“That “entertainment factor” is what led NBC to promote Weir and Lipinski to the top broadcasting slot for figure skating in the run up to PyeongChang 2018, and propelled them to be the delightfully different voices at such venerable sporting institutions as the Super Bowl and the Kentucky Derby and, now, the Summer Olympics. It is what keeps their social media feeds humming with roughly half a million followers, and also what caused my non-sports-fan friends to gush pronouncements of love for the pair when I told them about my assignment, and that is what makes them so important. In a sports-media landscape choked with old white guys offering hot takes, where antiquated notions of toughness and “honor” are conflated with masculinity and used to obfuscate or excuse violence and misogyny, Johnny Weir and Tara Lipinski bring something beyond entertainment and knowledge. They bring inclusiveness.”
“The dash is shot through with controversy, with whispers and questions about aids, be it the strong wind at the track that day or the rumors of doping that plagued Flo-Jo’s career. What is irrefutable is how she looked: not just victorious but incredible, equal parts Amazon and amazing as she screamed away from her peers in a flash, her right leg completely covered in an asymmetric purple, her other one bare, her wrists encircled in chains and fingertips bathed in fire. With one of the greatest feats ever performed by a human body in an outfit that would not look out of place on Nicki Minaj, Flo-Jo proved that one could be serious about both performance and personal style. Triumph!”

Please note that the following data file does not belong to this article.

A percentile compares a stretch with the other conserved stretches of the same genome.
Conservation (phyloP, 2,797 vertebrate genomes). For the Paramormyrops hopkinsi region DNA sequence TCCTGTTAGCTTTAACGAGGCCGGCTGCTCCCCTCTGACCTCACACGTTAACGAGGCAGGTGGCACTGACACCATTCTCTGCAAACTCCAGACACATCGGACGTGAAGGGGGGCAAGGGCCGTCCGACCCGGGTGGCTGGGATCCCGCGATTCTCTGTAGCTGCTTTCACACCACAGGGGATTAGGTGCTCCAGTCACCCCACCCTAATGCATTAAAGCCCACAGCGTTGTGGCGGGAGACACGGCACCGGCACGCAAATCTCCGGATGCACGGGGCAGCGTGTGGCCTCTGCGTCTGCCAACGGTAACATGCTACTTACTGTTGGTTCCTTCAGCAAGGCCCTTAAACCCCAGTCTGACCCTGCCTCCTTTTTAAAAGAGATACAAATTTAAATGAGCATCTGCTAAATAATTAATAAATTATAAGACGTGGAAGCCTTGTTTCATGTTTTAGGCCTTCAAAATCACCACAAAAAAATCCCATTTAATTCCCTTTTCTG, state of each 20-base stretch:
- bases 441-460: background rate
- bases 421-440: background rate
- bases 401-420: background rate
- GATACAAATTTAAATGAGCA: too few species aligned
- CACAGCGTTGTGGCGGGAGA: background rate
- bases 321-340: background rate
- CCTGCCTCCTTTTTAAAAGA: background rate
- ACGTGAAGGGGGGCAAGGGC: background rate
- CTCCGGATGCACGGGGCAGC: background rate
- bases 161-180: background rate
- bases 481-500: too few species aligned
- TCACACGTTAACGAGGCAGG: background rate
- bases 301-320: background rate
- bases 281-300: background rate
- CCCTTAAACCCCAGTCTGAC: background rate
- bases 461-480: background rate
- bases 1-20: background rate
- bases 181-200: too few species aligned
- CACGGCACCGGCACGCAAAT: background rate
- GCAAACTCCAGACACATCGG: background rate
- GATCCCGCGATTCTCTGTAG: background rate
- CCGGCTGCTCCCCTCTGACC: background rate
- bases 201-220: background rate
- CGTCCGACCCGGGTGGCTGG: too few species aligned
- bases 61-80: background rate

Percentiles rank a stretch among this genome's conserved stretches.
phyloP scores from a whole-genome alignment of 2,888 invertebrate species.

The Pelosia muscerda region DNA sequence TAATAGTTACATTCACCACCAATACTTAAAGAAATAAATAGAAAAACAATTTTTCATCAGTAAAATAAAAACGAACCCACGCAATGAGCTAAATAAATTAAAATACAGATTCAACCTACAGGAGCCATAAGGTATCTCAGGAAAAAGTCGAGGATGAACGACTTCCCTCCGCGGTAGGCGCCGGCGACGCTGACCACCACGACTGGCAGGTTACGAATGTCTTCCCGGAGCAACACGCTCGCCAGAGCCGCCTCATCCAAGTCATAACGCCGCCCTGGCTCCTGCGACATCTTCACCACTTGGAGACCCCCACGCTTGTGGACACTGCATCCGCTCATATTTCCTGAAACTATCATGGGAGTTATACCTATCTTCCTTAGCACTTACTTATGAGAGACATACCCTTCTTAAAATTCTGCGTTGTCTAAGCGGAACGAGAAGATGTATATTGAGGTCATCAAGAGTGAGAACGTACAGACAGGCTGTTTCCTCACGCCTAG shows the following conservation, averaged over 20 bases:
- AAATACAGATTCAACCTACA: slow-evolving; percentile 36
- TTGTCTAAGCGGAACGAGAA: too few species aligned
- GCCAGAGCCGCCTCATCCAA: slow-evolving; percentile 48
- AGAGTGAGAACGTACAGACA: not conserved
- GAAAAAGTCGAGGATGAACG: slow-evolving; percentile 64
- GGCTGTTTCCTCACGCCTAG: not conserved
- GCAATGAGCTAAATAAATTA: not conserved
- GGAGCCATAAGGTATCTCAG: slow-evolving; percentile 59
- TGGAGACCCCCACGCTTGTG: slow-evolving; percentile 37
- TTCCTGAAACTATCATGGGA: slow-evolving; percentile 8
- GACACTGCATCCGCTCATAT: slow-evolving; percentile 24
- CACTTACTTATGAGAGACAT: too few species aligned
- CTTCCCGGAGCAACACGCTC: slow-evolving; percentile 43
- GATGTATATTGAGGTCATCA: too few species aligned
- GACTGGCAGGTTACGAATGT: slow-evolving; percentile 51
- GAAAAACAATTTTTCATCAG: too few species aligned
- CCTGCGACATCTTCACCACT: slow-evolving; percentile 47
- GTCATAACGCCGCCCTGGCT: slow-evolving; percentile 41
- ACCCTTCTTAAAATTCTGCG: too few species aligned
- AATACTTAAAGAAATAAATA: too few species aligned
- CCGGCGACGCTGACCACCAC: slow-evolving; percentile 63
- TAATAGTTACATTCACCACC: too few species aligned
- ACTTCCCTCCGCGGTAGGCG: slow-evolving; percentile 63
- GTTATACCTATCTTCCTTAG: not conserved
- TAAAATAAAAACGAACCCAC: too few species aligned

“The sweaters and ball caps and helmets all come from one place, as it happens: a rather nondescript but massive workshop-cum-wonderland on Chicago’s Goose Island. A highly built up sliver of land—which smells, depending on which way the wind blows, of exhaust and slow river urban stink or spearmint from the nearby Wrigley plant—Goose Island is the home of Chicago Scenic Studios, which is one of those places that churns out art, commerce, and spectacle in equal measure.
Chicago Scenic is impressive in scope. It lives in a former factory—supposedly for tanks during World War II—of massive, high ceilinged chambers, god boxes which seem to stretch indefinitely. The abyssal spaces are divided into workable sections via archipelagos of work desks and ad hoc walls of stacked-high piping, lumber, and angle metal. It is a place of endless material and paint and plastic and sparks. A massive crane, seaport-grade, crowns the main chamber.”
“The look is, without a doubt, virile when flaunted by athletes like Elliott or UCLA wrecking ball Myles Jack; particularly in comparison to the men perched, haunched, flopped, and standing before their televisions each Saturday who can only imagine such physiques in the same dream state they reserve for the personal fantasies of touchdown passes and draft day suits and the egotistical, financial, and corporeal rewards such pinnacles of masculinity reap.”